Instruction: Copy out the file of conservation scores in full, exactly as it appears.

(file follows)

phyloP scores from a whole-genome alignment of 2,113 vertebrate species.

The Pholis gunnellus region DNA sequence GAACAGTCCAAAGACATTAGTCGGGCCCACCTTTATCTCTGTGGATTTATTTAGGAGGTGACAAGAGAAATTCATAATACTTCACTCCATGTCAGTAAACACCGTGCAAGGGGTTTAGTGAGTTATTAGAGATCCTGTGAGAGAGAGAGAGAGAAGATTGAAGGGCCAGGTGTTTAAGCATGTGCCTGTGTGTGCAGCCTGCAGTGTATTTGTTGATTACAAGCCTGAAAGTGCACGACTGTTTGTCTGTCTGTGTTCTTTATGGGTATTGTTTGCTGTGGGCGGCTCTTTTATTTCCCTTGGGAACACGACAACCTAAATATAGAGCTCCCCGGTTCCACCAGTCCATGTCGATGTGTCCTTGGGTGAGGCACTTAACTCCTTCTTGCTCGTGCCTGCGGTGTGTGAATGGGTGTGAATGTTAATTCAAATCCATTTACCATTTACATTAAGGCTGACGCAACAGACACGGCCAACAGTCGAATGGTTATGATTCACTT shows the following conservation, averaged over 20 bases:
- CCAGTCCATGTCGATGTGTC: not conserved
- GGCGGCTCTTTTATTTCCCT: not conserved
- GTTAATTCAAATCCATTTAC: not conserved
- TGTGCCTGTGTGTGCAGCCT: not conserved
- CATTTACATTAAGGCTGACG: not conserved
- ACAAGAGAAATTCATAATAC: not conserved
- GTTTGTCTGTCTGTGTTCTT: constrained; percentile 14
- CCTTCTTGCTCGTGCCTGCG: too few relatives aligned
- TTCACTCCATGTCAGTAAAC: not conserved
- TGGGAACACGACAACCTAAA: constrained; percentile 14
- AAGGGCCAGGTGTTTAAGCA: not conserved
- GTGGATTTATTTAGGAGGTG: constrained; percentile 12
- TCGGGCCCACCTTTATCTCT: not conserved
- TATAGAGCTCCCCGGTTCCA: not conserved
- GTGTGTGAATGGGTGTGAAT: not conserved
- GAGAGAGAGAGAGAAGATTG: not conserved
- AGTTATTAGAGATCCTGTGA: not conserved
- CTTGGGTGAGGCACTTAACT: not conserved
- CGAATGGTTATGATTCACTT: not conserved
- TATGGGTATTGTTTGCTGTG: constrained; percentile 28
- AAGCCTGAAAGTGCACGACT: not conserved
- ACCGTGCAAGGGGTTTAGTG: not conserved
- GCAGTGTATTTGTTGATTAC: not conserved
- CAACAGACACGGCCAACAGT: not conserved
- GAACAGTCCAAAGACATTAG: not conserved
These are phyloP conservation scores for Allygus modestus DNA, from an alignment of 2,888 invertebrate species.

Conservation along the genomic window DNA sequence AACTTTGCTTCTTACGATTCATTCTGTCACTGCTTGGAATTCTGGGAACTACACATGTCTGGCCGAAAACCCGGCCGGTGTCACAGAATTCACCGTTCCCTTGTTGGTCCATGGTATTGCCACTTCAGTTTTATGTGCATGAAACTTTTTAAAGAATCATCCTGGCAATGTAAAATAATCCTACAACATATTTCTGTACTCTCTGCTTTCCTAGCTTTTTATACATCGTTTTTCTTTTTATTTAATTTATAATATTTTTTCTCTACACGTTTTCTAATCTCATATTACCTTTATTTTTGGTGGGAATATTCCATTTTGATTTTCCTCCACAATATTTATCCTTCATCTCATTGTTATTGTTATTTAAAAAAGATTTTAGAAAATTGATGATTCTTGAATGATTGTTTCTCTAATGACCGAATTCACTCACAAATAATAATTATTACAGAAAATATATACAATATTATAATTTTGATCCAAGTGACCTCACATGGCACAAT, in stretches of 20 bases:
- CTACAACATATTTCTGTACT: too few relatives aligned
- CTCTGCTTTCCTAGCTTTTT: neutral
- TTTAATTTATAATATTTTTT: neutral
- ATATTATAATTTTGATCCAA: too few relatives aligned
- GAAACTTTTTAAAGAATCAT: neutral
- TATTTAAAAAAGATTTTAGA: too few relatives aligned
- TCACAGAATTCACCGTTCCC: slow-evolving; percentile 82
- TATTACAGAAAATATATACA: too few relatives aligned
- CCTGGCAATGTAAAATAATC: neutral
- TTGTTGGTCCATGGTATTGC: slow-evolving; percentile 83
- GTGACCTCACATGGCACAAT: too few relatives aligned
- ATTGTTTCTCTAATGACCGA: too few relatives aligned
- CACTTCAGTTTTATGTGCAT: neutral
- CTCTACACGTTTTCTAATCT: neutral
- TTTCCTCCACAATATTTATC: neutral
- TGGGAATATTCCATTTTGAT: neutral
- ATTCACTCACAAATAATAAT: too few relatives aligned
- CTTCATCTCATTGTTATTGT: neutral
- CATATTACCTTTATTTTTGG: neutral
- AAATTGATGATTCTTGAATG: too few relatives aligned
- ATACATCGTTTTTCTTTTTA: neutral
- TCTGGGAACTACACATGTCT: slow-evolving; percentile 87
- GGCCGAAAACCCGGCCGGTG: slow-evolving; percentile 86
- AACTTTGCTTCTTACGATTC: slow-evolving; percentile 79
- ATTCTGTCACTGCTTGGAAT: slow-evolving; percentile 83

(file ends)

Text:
phyloP scores from a whole-genome alignment of 2,113 vertebrate species.

The Pholis gunnellus region DNA sequence GAACAGTCCAAAGACATTAGTCGGGCCCACCTTTATCTCTGTGGATTTATTTAGGAGGTGACAAGAGAAATTCATAATACTTCACTCCATGTCAGTAAACACCGTGCAAGGGGTTTAGTGAGTTATTAGAGATCCTGTGAGAGAGAGAGAGAGAAGATTGAAGGGCCAGGTGTTTAAGCATGTGCCTGTGTGTGCAGCCTGCAGTGTATTTGTTGATTACAAGCCTGAAAGTGCACGACTGTTTGTCTGTCTGTGTTCTTTATGGGTATTGTTTGCTGTGGGCGGCTCTTTTATTTCCCTTGGGAACACGACAACCTAAATATAGAGCTCCCCGGTTCCACCAGTCCATGTCGATGTGTCCTTGGGTGAGGCACTTAACTCCTTCTTGCTCGTGCCTGCGGTGTGTGAATGGGTGTGAATGTTAATTCAAATCCATTTACCATTTACATTAAGGCTGACGCAACAGACACGGCCAACAGTCGAATGGTTATGATTCACTT shows the following conservation, averaged over 20 bases:
- CCAGTCCATGTCGATGTGTC: not conserved
- GGCGGCTCTTTTATTTCCCT: not conserved
- GTTAATTCAAATCCATTTAC: not conserved
- TGTGCCTGTGTGTGCAGCCT: not conserved
- CATTTACATTAAGGCTGACG: not conserved
- ACAAGAGAAATTCATAATAC: not conserved
- GTTTGTCTGTCTGTGTTCTT: constrained; percentile 14
- CCTTCTTGCTCGTGCCTGCG: too few relatives aligned
- TTCACTCCATGTCAGTAAAC: not conserved
- TGGGAACACGACAACCTAAA: constrained; percentile 14
- AAGGGCCAGGTGTTTAAGCA: not conserved
- GTGGATTTATTTAGGAGGTG: constrained; percentile 12
- TCGGGCCCACCTTTATCTCT: not conserved
- TATAGAGCTCCCCGGTTCCA: not conserved
- GTGTGTGAATGGGTGTGAAT: not conserved
- GAGAGAGAGAGAGAAGATTG: not conserved
- AGTTATTAGAGATCCTGTGA: not conserved
- CTTGGGTGAGGCACTTAACT: not conserved
- CGAATGGTTATGATTCACTT: not conserved
- TATGGGTATTGTTTGCTGTG: constrained; percentile 28
- AAGCCTGAAAGTGCACGACT: not conserved
- ACCGTGCAAGGGGTTTAGTG: not conserved
- GCAGTGTATTTGTTGATTAC: not conserved
- CAACAGACACGGCCAACAGT: not conserved
- GAACAGTCCAAAGACATTAG: not conserved
These are phyloP conservation scores for Allygus modestus DNA, from an alignment of 2,888 invertebrate species.

Conservation along the genomic window DNA sequence AACTTTGCTTCTTACGATTCATTCTGTCACTGCTTGGAATTCTGGGAACTACACATGTCTGGCCGAAAACCCGGCCGGTGTCACAGAATTCACCGTTCCCTTGTTGGTCCATGGTATTGCCACTTCAGTTTTATGTGCATGAAACTTTTTAAAGAATCATCCTGGCAATGTAAAATAATCCTACAACATATTTCTGTACTCTCTGCTTTCCTAGCTTTTTATACATCGTTTTTCTTTTTATTTAATTTATAATATTTTTTCTCTACACGTTTTCTAATCTCATATTACCTTTATTTTTGGTGGGAATATTCCATTTTGATTTTCCTCCACAATATTTATCCTTCATCTCATTGTTATTGTTATTTAAAAAAGATTTTAGAAAATTGATGATTCTTGAATGATTGTTTCTCTAATGACCGAATTCACTCACAAATAATAATTATTACAGAAAATATATACAATATTATAATTTTGATCCAAGTGACCTCACATGGCACAAT, in stretches of 20 bases:
- CTACAACATATTTCTGTACT: too few relatives aligned
- CTCTGCTTTCCTAGCTTTTT: neutral
- TTTAATTTATAATATTTTTT: neutral
- ATATTATAATTTTGATCCAA: too few relatives aligned
- GAAACTTTTTAAAGAATCAT: neutral
- TATTTAAAAAAGATTTTAGA: too few relatives aligned
- TCACAGAATTCACCGTTCCC: slow-evolving; percentile 82
- TATTACAGAAAATATATACA: too few relatives aligned
- CCTGGCAATGTAAAATAATC: neutral
- TTGTTGGTCCATGGTATTGC: slow-evolving; percentile 83
- GTGACCTCACATGGCACAAT: too few relatives aligned
- ATTGTTTCTCTAATGACCGA: too few relatives aligned
- CACTTCAGTTTTATGTGCAT: neutral
- CTCTACACGTTTTCTAATCT: neutral
- TTTCCTCCACAATATTTATC: neutral
- TGGGAATATTCCATTTTGAT: neutral
- ATTCACTCACAAATAATAAT: too few relatives aligned
- CTTCATCTCATTGTTATTGT: neutral
- CATATTACCTTTATTTTTGG: neutral
- AAATTGATGATTCTTGAATG: too few relatives aligned
- ATACATCGTTTTTCTTTTTA: neutral
- TCTGGGAACTACACATGTCT: slow-evolving; percentile 87
- GGCCGAAAACCCGGCCGGTG: slow-evolving; percentile 86
- AACTTTGCTTCTTACGATTC: slow-evolving; percentile 79
- ATTCTGTCACTGCTTGGAAT: slow-evolving; percentile 83